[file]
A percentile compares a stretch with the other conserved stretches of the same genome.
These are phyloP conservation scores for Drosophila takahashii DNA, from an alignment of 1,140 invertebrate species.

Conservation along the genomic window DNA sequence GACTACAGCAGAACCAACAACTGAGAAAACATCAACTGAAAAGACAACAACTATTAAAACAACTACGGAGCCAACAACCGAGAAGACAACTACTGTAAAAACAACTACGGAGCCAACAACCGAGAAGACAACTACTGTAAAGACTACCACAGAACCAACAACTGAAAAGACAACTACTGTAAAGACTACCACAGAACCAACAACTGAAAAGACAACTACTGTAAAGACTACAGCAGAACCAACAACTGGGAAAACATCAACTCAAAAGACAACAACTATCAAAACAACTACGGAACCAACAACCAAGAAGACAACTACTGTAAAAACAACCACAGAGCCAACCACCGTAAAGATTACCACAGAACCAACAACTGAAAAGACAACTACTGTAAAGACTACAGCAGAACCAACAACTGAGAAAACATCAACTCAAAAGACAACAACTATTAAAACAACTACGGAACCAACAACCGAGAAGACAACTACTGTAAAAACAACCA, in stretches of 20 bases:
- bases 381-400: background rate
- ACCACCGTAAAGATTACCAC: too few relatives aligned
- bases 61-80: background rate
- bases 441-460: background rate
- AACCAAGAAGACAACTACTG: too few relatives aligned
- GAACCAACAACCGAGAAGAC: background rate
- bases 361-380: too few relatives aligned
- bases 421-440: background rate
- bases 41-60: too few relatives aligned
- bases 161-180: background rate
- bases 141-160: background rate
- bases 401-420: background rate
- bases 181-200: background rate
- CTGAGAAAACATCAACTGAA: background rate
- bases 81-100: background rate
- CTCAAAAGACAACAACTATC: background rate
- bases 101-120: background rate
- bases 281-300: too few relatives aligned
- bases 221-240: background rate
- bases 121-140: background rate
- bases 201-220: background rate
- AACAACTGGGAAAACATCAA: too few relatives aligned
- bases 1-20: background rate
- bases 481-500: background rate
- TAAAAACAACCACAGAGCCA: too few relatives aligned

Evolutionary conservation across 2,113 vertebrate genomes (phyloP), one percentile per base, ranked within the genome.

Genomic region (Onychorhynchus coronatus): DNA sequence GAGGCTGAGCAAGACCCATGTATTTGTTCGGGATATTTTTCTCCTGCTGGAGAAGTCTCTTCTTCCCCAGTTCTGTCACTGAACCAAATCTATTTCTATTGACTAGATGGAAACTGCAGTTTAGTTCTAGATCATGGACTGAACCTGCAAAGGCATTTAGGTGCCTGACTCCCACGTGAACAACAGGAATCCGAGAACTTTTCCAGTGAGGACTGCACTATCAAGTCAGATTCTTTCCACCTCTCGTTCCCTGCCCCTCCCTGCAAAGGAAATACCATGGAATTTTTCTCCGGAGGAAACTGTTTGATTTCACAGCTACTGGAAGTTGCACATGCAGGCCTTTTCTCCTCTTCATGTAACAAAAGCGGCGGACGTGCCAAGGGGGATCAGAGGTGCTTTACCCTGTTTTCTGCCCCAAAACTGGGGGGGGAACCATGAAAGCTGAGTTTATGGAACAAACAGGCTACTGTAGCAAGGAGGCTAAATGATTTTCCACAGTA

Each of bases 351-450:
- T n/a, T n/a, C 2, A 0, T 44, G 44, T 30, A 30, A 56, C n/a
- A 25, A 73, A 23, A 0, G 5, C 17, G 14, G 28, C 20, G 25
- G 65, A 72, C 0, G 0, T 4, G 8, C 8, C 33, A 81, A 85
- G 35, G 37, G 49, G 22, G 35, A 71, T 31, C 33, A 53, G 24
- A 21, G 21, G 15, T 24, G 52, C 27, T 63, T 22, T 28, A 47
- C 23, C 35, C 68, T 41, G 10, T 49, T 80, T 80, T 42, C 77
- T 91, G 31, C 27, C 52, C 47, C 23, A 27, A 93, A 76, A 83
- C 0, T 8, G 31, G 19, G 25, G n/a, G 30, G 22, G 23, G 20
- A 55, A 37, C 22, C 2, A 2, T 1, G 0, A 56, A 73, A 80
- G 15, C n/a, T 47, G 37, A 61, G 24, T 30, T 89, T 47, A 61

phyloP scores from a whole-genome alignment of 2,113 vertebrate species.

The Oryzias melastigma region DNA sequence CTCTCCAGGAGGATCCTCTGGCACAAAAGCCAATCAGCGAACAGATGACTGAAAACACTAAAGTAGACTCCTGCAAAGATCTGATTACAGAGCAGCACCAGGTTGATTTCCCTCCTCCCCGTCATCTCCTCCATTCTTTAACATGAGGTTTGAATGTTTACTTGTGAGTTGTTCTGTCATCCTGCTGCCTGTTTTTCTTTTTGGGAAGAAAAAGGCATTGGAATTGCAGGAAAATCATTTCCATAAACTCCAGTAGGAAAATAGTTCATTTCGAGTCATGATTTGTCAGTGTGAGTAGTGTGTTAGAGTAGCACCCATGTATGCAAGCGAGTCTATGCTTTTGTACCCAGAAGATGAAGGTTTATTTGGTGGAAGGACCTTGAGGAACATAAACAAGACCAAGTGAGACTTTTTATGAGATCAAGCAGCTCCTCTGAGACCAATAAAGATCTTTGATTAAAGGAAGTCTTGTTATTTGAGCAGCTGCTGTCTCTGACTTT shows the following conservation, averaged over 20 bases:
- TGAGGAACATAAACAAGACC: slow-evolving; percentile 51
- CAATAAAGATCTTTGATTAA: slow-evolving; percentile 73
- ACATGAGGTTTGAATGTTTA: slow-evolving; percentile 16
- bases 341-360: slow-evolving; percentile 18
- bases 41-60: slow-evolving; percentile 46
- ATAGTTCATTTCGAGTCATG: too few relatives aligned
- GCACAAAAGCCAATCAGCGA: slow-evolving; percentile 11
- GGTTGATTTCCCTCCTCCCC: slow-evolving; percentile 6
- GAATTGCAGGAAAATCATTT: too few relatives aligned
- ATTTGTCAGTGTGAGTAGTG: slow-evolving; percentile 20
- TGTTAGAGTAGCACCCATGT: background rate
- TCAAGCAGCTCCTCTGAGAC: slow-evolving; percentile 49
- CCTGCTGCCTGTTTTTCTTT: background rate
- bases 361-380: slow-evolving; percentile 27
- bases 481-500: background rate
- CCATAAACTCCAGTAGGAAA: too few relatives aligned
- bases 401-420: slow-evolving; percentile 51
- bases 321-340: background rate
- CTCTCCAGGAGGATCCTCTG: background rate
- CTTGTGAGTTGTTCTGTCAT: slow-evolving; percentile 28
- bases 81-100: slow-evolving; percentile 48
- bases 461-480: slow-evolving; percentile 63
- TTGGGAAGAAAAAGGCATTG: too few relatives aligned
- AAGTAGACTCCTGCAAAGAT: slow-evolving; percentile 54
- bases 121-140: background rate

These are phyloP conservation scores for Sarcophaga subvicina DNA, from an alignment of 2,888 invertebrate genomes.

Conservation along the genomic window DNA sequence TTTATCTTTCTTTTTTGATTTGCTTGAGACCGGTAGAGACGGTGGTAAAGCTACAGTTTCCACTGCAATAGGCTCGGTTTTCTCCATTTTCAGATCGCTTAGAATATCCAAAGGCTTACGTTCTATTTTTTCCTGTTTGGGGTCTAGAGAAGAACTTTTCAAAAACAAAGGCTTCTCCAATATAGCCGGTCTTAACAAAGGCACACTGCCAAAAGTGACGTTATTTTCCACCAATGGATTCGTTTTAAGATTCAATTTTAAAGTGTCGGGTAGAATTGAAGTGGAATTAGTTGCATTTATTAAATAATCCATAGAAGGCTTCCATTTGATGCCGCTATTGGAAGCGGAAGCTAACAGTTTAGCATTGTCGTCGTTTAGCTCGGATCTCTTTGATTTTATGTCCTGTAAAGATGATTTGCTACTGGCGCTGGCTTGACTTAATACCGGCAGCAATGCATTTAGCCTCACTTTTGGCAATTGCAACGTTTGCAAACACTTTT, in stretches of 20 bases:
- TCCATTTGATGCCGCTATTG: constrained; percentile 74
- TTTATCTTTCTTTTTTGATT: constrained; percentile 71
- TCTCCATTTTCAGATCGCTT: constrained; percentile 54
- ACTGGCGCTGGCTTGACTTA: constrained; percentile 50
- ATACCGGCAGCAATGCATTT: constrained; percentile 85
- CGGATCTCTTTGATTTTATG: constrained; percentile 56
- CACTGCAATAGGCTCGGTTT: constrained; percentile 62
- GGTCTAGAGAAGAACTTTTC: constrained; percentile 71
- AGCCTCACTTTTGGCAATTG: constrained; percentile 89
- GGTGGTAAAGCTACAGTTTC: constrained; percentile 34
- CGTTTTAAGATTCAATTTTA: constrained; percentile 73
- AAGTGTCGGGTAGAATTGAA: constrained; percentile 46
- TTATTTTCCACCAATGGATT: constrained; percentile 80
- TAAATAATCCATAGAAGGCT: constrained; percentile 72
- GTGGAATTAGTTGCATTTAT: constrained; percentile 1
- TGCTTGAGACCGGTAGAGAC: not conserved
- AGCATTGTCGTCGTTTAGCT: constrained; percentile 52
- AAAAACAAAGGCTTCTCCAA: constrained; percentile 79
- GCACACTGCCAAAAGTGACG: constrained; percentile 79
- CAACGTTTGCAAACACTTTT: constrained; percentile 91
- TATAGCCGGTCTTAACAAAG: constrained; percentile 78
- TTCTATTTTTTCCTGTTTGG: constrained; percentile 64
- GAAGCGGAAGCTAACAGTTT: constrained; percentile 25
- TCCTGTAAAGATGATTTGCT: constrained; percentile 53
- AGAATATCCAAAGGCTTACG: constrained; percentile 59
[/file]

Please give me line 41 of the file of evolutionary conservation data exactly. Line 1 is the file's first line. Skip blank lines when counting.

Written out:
- G 15, C n/a, T 47, G 37, A 61, G 24, T 30, T 89, T 47, A 61